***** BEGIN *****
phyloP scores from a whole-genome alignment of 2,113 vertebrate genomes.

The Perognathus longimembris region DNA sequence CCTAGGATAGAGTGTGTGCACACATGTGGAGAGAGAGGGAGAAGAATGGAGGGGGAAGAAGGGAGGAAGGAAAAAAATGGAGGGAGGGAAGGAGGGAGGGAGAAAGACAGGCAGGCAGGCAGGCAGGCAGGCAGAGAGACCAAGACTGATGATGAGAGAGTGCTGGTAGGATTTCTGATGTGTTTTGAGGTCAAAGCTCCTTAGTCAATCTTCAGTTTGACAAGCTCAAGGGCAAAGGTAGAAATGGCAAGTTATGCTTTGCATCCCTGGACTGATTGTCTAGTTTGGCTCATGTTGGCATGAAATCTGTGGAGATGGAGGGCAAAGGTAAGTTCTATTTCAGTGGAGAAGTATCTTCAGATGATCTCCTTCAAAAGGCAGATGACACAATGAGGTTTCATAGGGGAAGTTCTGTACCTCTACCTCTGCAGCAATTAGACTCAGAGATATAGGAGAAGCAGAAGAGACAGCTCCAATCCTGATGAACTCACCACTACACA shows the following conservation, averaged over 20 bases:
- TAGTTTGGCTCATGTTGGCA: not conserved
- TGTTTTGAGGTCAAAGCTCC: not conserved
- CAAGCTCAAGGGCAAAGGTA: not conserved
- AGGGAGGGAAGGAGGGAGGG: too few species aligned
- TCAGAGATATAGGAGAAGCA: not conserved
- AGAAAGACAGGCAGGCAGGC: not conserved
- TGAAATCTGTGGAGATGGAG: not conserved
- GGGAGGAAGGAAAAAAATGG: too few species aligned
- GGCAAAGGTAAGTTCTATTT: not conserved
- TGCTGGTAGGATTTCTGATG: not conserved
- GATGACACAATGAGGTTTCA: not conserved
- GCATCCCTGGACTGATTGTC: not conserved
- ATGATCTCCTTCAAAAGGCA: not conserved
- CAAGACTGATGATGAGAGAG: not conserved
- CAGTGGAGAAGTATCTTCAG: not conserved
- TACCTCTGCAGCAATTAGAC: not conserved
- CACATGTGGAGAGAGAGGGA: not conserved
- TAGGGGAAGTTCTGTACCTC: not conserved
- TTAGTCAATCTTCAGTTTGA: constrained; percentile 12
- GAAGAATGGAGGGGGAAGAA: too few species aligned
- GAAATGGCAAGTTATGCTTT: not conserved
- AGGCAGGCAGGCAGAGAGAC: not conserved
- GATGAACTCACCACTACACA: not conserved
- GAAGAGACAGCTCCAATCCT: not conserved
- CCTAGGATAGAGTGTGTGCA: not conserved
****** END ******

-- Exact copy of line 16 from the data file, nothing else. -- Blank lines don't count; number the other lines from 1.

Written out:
- CAAGACTGATGATGAGAGAG: not conserved